A whistling electric kettle combines old-fashioned charm with a more modern approach to heating water for tea, instant coffee, cocoa or otherwise. Like all electric kettles, whistling models feature a self-contained, high-Watt heating element that works to bring the water to near boiling faster than on the stovetop. Unlike many models, however, a whistling kettle lets one know exactly when the water is ready by emitting a moderately loud whistle.
Features of an Electric Kettle
Electric tea kettles are made by many appliance makers, including Chef's Choice, KitchenAid, Breville and Krups. To prevent corrosion and make cleanup easy, the stainless steel heating element is concealed beneath the floor of the base. Cordless models have the advantage of easier filling and pouring since the cord is attached to the base, not the kettle itself. For added safety, an auto shutoff circuit kills the power when the water boils, while the boil-dry protection feature prevents damage from being done to either the heating element or the kettle.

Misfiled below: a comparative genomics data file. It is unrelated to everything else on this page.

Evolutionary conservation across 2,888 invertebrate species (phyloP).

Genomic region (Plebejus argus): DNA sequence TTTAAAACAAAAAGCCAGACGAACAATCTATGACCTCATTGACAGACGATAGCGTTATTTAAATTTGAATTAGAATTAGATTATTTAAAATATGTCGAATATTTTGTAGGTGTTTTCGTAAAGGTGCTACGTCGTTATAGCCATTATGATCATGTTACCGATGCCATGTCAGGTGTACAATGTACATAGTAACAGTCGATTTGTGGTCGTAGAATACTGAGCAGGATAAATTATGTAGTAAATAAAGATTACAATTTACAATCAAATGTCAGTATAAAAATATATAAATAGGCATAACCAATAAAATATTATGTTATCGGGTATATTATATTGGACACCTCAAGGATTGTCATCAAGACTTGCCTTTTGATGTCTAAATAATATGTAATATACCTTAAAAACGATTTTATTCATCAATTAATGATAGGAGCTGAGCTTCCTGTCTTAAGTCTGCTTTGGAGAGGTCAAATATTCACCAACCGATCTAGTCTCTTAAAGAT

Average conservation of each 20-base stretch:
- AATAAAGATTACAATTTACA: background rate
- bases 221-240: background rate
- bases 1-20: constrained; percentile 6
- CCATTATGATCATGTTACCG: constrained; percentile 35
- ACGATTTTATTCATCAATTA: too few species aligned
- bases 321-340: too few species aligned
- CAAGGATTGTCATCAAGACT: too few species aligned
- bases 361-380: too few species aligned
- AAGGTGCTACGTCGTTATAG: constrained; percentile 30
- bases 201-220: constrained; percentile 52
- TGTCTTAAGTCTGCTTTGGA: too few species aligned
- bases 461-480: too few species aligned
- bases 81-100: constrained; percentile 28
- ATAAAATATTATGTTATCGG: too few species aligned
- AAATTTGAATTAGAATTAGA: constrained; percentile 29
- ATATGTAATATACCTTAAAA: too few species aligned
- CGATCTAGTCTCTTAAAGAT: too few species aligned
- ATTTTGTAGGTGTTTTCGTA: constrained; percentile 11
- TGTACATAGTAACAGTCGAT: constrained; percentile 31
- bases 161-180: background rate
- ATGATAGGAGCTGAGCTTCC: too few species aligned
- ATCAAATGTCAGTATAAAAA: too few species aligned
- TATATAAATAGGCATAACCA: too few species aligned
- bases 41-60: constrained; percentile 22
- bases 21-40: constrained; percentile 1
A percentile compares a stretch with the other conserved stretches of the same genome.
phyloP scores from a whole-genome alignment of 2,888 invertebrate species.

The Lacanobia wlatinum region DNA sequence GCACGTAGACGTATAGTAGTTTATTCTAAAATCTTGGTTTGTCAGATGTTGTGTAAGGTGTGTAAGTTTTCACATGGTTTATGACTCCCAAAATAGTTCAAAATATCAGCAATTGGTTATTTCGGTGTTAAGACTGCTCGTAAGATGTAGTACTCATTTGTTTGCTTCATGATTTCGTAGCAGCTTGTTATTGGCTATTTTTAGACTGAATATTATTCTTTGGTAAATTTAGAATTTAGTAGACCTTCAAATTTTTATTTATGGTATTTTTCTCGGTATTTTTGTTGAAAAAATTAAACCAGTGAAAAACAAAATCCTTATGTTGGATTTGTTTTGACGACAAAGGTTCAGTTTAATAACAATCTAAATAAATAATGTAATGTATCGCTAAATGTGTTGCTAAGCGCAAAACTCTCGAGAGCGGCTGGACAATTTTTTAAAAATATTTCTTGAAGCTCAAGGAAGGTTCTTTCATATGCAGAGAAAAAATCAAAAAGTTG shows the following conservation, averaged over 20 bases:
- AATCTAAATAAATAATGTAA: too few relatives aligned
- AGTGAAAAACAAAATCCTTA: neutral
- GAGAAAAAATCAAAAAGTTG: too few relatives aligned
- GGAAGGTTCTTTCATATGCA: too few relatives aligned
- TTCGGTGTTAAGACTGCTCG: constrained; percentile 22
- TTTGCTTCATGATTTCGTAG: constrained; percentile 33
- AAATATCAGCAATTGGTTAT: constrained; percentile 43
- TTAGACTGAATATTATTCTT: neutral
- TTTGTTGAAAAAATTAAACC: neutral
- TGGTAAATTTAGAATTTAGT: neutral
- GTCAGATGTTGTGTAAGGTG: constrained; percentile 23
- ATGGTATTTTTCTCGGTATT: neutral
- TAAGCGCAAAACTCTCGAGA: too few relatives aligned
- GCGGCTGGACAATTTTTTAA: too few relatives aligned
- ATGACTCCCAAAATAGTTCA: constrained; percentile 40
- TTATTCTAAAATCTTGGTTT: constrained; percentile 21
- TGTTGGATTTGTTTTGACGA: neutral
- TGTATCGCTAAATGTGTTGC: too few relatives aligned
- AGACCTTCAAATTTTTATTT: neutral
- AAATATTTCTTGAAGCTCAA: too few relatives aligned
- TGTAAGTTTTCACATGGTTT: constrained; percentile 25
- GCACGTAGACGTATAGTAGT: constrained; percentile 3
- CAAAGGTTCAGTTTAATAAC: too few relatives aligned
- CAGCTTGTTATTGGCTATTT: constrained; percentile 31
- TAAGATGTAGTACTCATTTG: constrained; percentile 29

Electric kettles that whistle when done provide a simple but effective indicator. As the water heats, steam begins to push its way out of the kettle. When it finally does, the kettle whistles, telling those awaiting hot water that it's tea time. Electric kettles generally cost between $50 and $150, with whistling models included in that price range.